RS Weekly Update - Munger, Influences & Earnings
Picking up where we left off last week, here is tendency #10 in Charlie Munger’s take on the psychology of human misjudgment from Poor Charlie’s Almanack.
Tendency #10 – Influence-from-Mere-Association Tendency
When given the choice between three coffee makers, is the most expensive one necessarily the best one? It seems that many companies can get away with pricing their goods higher simply to attract those who think this way. What about a watch? Is the most expensive one the best? I tend to think no, but maybe I’m wrong. And how about the way companies advertise? They target folks all the time. You can be as good as Michael Jordan if you drink Gatorade. You can hit the ball as far as Tiger Woods if you hit this Nike driver. It sounds pretty cool, but deep down we all know it’s not true.
Some of our most grave miscalculations come from when we associate something with past success. The easy example here is the guy who gambles in the casino foolishly, recklessly even, yet still wins. Obviously blind luck is in play here. But he believes his success is more than that; that somehow his skill is involved and he continues to gamble in much the same way. Ultimately reality catches up and he loses his shirt. As Munger observes, there are two proper antidotes to avoid falling in the trap of being misled by past success:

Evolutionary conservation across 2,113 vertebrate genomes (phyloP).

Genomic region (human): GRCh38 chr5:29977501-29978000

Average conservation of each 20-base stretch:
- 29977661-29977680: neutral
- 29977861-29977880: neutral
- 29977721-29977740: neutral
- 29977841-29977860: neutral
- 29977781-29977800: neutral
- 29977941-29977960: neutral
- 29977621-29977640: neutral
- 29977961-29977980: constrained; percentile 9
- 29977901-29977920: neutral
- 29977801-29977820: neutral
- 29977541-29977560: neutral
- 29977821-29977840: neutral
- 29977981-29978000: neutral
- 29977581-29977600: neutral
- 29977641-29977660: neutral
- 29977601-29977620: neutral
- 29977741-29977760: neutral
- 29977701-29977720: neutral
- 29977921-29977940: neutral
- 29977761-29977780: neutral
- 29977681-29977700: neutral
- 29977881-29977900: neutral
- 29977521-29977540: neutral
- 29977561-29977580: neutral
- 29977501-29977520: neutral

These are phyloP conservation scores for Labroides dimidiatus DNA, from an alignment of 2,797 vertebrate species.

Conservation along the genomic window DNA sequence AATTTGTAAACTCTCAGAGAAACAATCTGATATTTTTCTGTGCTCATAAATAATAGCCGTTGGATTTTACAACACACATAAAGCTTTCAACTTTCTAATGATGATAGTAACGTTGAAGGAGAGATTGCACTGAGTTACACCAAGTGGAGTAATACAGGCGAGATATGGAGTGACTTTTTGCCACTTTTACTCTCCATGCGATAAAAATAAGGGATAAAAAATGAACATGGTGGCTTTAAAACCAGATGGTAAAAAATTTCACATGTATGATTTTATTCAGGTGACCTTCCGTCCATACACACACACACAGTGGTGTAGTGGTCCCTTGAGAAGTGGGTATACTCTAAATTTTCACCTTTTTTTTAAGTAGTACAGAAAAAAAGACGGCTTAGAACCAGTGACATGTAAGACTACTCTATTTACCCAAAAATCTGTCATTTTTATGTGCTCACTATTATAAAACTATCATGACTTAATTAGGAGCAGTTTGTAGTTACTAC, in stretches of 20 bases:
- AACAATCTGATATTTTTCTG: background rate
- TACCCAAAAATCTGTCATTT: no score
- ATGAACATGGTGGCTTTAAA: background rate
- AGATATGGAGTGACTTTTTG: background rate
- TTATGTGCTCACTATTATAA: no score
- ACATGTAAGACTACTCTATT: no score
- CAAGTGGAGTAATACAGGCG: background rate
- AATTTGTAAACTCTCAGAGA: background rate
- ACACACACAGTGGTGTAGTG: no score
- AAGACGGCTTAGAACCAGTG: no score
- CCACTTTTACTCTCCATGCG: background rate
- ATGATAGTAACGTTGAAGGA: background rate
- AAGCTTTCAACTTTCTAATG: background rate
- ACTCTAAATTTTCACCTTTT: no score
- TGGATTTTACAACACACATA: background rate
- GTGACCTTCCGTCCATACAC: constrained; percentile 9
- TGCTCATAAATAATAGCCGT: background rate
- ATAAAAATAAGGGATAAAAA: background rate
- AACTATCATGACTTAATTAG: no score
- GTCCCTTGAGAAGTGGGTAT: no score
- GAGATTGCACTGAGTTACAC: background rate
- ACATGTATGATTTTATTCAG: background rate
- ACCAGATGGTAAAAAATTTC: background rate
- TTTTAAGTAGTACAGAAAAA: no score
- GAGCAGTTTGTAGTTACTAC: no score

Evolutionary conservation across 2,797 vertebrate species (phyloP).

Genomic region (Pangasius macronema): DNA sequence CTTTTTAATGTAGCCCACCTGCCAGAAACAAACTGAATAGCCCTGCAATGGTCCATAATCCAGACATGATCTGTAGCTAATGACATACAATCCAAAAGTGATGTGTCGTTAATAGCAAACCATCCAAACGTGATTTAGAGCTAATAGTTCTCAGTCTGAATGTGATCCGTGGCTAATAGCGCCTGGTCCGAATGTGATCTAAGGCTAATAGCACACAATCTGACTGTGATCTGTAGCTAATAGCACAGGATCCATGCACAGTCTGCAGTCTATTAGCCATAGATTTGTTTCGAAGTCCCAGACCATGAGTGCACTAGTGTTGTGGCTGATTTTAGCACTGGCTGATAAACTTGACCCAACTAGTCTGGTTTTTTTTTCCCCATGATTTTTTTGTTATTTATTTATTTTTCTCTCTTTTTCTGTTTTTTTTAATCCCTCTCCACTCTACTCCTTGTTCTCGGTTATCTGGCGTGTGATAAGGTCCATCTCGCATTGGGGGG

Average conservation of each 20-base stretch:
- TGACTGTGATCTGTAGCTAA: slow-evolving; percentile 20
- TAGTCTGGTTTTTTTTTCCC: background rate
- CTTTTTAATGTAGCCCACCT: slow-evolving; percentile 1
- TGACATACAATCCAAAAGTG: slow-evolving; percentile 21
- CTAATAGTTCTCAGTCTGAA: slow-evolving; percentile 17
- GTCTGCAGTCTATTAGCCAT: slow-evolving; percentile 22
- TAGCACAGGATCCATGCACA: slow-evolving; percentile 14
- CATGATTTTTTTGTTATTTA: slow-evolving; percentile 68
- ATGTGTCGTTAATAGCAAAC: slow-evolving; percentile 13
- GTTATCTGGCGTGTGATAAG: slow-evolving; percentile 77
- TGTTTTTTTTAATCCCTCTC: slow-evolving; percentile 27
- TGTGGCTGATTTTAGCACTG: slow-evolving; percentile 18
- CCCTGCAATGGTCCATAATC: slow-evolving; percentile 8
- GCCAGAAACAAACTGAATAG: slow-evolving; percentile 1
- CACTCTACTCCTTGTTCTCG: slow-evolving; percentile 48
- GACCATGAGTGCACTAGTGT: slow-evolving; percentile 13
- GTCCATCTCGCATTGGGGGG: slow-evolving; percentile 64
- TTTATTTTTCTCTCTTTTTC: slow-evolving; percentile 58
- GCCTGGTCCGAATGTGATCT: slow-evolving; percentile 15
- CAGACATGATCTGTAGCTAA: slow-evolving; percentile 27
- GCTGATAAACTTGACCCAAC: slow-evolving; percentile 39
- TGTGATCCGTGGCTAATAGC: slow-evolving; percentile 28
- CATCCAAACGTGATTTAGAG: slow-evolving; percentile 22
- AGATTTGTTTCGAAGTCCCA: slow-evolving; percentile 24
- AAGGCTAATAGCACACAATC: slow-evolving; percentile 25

• Carefully examine each past success to try to understand what is at play here, whether or not there is any luck or “accidental” success which may be misleading; and
• Look for the dangerous aspects of the new venture which may not have existed when the initial success(es) occurred.
Hating and disliking by association are prevalent in what is known as the “Persian Messenger Syndrome”; basically hating the person who delivers the bad news. Like the old saying goes, “Don’t shoot the messenger.” Stereotypes too are bad thinking from association. Looking at an old person and dismissing them as senile when they actually may be quite thoughtful and lucid. Just because they’re old doesn’t mean they’re senile. Yet many automatically put them in that category, unable to associate them with anything else. And of course prejudice, judging a book by its cover is still quite alive and kicking in our society today.
So whether good or bad, being influenced by association can be very costly in investing. Make sure that the reasons you buy or sell a stock are based on your research and understanding. Not because someone else owns it or because of a status the company may hold society. Follow that road and you may just be associating yourself with unnecessary losses.
Our oil play in GulfMark released first quarter earnings this week. Check out my Foolish take here: http://bit.ly/fFsB54
My favorite trucking company keeps on trucking. Here’s a quick take on their first quarter earnings release: http://bit.ly/igb4Qo
Ameris Bancorp also released earnings for the first quarter and things are looking pretty good for our bank in the South: http://bit.ly/lPgiCK
Straight from the Onion
What would your superpower be?: http://onion.com/grm7gy
Jason owns shares of Ameris Bancorp